Long Covid: Temporary blindness, lung damage, fatigue, 'boiling blood'

Dr Ndritu was hospitalised with the coronavirus for two weeks, but discharge wasn't the end of his troubles

In Summary

• He was treated for two weeks before discharge but doctor says the effects of virus lingered on, though he is improving.

• His is a story of 'long Covid' with effects that persist though he is no longer infected.

Dr Joseph Ndiritu speaks to the Star at his lab at Kenyatta National Hospital.
LONG COVID: Dr Joseph Ndiritu speaks to the Star at his lab at Kenyatta National Hospital.

We're still learning about the long-term effects of Covid, in some cases very long. It's known as 'long Covid' and the effects are not pleasant.

Dr Joseph Ndiritu contracted Covid-19 in April last year. An experience he doesn't want to forget and he's still reminded of daily as he is finally able to work in his clinic along Ngong Road, Nairobi.

He could not eat, he had difficulty in breathing, his joints and muscles were on fire. He had headaches 100 times worse than normal; he suffered explosive, burning diarrhoea.

“It was nasty. You have this headache and you can’t even open your eyes. You can't turn because the headache moves with the turn."

That was in the hospital. He was treated for two weeks and discharged; the effects of the virus lingered.

“It lingers on in the sense that you are moving around, you look normal but you feel this weird sensation in the body generally. I felt like boiled water was flowing in my veins, it was not like blood and it happened for weeks,” Ndiritu adds.

Though he has been wearing glasses since primary school and never had any persistent infections, he now has vision problems.

At one point at home, he woke up and could not see. Everything was dark.

“This may be connected with the pandemic, maybe, maybe not," he says.

Now it's better, though he uses eye drops constantly, the pain is abating.


Dr Joseph Ndiritu speaks to the Star at his lab at the Kenyatta National Hospital.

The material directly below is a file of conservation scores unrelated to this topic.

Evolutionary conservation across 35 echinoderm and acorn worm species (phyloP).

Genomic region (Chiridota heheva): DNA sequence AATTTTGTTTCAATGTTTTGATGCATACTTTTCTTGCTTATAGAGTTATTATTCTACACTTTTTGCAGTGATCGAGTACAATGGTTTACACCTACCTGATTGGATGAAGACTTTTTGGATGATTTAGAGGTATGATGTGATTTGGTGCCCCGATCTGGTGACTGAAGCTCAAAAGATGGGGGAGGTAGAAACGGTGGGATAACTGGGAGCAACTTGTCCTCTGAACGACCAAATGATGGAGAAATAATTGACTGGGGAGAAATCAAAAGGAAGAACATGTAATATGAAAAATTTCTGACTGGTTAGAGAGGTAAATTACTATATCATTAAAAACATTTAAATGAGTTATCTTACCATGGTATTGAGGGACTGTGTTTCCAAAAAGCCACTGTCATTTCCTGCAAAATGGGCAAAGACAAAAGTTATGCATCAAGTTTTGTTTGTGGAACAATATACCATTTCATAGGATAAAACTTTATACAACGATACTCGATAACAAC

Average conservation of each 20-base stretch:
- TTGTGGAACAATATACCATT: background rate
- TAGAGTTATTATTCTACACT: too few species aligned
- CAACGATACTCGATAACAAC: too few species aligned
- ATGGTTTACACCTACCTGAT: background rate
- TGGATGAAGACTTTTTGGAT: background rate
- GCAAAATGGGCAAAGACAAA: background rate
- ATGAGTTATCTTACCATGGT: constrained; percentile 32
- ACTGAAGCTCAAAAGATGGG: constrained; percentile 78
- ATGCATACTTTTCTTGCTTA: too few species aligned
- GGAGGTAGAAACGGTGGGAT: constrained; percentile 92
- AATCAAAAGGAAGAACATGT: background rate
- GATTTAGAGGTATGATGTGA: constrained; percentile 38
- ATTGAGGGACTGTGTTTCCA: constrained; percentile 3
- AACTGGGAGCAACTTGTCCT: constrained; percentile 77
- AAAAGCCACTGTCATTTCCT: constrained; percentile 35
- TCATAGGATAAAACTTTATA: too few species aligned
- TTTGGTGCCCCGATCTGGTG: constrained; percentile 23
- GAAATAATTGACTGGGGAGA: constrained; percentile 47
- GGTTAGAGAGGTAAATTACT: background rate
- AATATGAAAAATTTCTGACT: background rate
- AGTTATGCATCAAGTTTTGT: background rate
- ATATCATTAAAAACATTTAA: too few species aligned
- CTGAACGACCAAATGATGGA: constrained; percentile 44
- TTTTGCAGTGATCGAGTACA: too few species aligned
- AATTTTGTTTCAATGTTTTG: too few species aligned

COVID WOES: Dr Joseph Ndiritu speaks to the Star at his lab at the Kenyatta National Hospital.

Dr Ndiritu says with little research, chances are high that many people may be suffering after Covid, including post-traumatic effects.

For instance, just few weeks ago, they received a former Covid patient with an eye growth that will not go away. He's on medication but surgery must be necessary.

Dr Ndiritu says when one wears a  mask, as you breath, the air goes upwards, spectacles turns misty and air goes into the eyes. This could cause infection.

“I am using antibiotics, steroids, artificial tears, a whole assembly and when you are using them it clears your eyes and everything is good.

"But if you don't use it for a week, the problems resurface. The eyes get red and there are horrible secretions," Ndiritu said.

Scientists are unsure about the effects months or years after the initial illness, but some research shows that people with more severe illness may be more likely to experience complications.

A study conducted in August 2020 found that people with severe Covid-19 are often discharged with signs of pulmonary fibrosis, a type of lung damage.

Another study conducted in June 2020 showed as many as 30 per cent of people hospitalised with Covid-19 had signs that the illness had affected their heart muscle.

The researchers speculate that in some people, Covid-19 may also cause myocarditis, inflammation of this muscle.

Similarly, a study conducted in April 2020 found that people with severe disease were more likely to experience neurological manifestations, such as dizziness, nerve pain, and impaired consciousness.

(Edited by V. Graham)